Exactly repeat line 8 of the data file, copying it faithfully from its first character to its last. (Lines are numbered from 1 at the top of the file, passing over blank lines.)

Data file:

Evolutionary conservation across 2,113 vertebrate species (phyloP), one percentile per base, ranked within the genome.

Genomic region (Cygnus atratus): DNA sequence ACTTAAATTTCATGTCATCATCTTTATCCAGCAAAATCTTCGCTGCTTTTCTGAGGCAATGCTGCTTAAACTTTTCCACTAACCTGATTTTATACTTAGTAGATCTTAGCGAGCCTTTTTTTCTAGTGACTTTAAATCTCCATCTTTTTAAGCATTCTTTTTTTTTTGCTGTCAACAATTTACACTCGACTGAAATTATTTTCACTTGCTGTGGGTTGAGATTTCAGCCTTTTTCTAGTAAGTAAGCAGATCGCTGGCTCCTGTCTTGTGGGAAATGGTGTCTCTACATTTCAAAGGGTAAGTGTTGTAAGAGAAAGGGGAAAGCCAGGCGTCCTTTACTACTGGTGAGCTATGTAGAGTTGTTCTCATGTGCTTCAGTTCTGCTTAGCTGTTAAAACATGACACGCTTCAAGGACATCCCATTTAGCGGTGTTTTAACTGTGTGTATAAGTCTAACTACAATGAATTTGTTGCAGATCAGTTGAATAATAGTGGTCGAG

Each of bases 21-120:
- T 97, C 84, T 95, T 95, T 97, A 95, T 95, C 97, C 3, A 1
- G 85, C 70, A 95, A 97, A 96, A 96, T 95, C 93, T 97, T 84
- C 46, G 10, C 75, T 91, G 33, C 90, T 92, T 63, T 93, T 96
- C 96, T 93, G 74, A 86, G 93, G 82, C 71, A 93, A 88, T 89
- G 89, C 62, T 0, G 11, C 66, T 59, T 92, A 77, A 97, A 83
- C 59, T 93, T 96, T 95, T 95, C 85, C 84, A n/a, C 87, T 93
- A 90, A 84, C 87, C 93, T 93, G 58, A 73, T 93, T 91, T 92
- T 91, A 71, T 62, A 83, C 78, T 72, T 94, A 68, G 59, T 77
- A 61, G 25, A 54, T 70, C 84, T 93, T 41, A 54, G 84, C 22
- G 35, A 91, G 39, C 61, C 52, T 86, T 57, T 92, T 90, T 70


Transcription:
- G 89, C 62, T 0, G 11, C 66, T 59, T 92, A 77, A 97, A 83